From Root to Seed: Black, Brown, and Indigenous Poets Write the Northeast

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6.0 X 9.0 X 0.17 inches | 0.26 pounds

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About the Author

Samaa Abdurraqib lives in Wabanaki territory, close to the ocean and the mountains. Recently, her poetry can be found in Enough! Poems of Resistance and Protest, Bigger Than Bravery: Black Resilience and Reclamation in a Time of Pandemic, Cider Press Review, Writing the Land: Maine, and in her self-published chapbook Each Day Is Like an Anchor (2020).
Lis McLoughlin, PhD is founder and director of NatureCulture LLC, and the Writing the Land project. She publishes the Writing the Land anthologies and other books, and produces events such as the online Authors and Artists Festival.
Shanta Lee is an award winning writer across genres, journalist, visual artist and public intellectual actively participating in the cultural discourse with work that has been widely featured. Shanta Lee is the author of poetry collections poetry collection, GHETTOCLAUSTROPHOBIA: Dreamin of Mama While Trying to Speak Woman in Woke Tongues (Diode Editions, 2021) her latest illustrated poetry collection, Black Metamorphoses (Etruscan Press, 2023). Her latest work, Dark Goddess: An Exploration of the Sacred Feminine, is on view at the University of Vermont's Fleming Museum of Art.To learn more about her work, visit:


I am so pleased to have had a chance to spend time with the poems gathered in From Root to Seed: Black, Brown, and Indigenous PoetsWrite the Northeast. What a rich variety of voices! The book makes "a place for our bodies in these surroundings," offering a rich assortment of forms, experiences, and perspectives. I appreciate any collection that creates a space for so many urgent voices and visions. This anthology offers the kind of rich (and enriching) bounty of contemporary poetry that makes the literary world a better, brighter, and more open space.

----Camille T. Dungy, author of SOIL: The Story of a Black Mother's Garden

From Root to Seed could be the most important book you ever read. It is more than a book of poems; it is a collection of brilliant voices, a community of visionaries brought together to teach us that our purpose on this planet, which we have deeply harmed, may be the very thing that restores it. These songs of praise, written as poems or prose by those whose ancestors and souls have deep relationship with the place and beings in the northeast, are the attention, love, and celebration that a neglected planet needs. From Root to Seed reminds us that the most important thing we can plant may be words, for words become seeds of hope, which, with love and attention, become actions, and those actions, like the medicine in these words, have the power to heal. Let this book mentor you, let it inspire you, and hold it as proof that we, the human beings capable of destruction, are also capable of incredible beauty.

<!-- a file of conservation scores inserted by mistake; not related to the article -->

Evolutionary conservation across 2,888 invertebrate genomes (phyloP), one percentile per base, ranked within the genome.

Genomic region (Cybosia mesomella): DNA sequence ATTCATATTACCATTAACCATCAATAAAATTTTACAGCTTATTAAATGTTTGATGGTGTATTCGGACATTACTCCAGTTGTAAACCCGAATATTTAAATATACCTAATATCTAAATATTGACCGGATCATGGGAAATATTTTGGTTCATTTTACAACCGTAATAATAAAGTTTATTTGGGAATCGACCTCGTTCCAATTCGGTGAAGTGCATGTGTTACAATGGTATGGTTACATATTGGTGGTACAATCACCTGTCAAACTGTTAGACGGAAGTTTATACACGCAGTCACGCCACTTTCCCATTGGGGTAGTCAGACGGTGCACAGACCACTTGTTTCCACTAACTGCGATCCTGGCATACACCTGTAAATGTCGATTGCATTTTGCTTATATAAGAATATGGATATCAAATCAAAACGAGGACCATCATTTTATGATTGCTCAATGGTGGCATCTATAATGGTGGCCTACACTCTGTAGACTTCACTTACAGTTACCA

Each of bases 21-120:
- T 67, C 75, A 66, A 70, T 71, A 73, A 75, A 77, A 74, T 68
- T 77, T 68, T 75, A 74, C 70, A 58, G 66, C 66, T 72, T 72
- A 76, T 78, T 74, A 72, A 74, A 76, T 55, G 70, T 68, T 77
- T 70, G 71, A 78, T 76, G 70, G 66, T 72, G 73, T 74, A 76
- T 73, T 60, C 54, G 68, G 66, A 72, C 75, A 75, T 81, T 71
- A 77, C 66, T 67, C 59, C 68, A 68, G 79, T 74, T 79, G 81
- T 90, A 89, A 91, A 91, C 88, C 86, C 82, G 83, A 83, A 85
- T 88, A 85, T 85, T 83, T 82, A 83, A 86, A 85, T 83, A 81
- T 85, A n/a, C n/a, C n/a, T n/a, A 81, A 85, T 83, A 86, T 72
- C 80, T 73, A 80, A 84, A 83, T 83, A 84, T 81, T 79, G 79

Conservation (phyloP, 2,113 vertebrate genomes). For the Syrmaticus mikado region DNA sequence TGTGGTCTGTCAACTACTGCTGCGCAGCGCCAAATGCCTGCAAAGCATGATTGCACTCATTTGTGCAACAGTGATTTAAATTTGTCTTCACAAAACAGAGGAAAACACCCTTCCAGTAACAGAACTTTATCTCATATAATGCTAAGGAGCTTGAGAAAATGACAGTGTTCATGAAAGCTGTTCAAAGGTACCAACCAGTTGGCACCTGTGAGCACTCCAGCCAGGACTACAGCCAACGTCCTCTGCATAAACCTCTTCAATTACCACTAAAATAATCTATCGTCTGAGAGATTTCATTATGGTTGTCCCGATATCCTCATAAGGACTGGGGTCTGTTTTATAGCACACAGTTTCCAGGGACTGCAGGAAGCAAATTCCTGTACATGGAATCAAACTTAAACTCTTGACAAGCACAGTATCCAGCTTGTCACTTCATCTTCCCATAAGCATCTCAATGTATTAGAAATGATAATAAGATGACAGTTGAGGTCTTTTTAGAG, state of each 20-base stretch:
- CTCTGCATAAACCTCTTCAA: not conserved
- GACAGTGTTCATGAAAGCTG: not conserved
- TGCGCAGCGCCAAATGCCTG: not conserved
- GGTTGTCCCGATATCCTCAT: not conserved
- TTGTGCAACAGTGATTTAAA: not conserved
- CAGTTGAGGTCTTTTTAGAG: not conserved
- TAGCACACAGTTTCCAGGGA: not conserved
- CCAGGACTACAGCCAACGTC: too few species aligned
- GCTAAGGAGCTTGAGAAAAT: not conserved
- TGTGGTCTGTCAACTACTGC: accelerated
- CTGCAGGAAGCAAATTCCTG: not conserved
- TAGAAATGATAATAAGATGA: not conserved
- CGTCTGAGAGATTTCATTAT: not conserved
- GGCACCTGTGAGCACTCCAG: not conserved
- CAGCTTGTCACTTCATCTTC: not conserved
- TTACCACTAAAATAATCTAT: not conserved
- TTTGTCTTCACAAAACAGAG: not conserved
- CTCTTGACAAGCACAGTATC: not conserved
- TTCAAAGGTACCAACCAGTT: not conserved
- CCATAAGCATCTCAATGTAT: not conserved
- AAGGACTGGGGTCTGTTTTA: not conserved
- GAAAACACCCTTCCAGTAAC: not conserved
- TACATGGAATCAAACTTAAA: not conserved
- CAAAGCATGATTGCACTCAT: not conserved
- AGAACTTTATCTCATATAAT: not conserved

-- CMarie Fuhrman, co-editor Cascadia Field Guide: Art, Ecology, Poetry, Director of Poetry at Western Colorado University's Graduate Program in Creative Writing

In one of the poems in this book, Dr. Samaa Abdurraqib describes the place where the ocean meets the forest as a congregation and the trees' existence as spirit-work. This book is where the ocean meets the forest. It's spirit-work. It's a calling and it's an answer. It's a reminder that communities of color are as intertwined with nature as to be one with her. You will find a forest of beauty, joy, struggle, silence, and wonder in each and every poem."

- Kim M. Bailey, President & CEO, Justice Outside

From Root to Seed is an anthology of resistance--ecopoetry that centers the lyrics of Indigenous, Black, and Brown poets is expanding our canon for who is known to speak about, and on the behalf of, earth. The collection is a shift in culture and perspective. These poems show the interrelationships between natural, spiritual, and manmade ecosystems and the many parallels between the devastation of our environment to the suffering of racialized bodies in the United States. However, it is not a collection of poetry by IBPOC, if there is no poetry about resilience and gratitude and celebration for the water, land, and sky that has gotten us here and continues to get us through. ---Arisa White, author of Who's Your Daddy

There is almost no other aspect of human existence more important than space. Where we find ourselves is how we find ourselves. These poems interrogate the balance between the spaces we claim and the spaces that claim us, with a glorious range of grit and finesse; with care and reckless abandon. Every poem in here is either a life saver or a saved life.

----Scott Woods, Author of Urban Contemporary History Month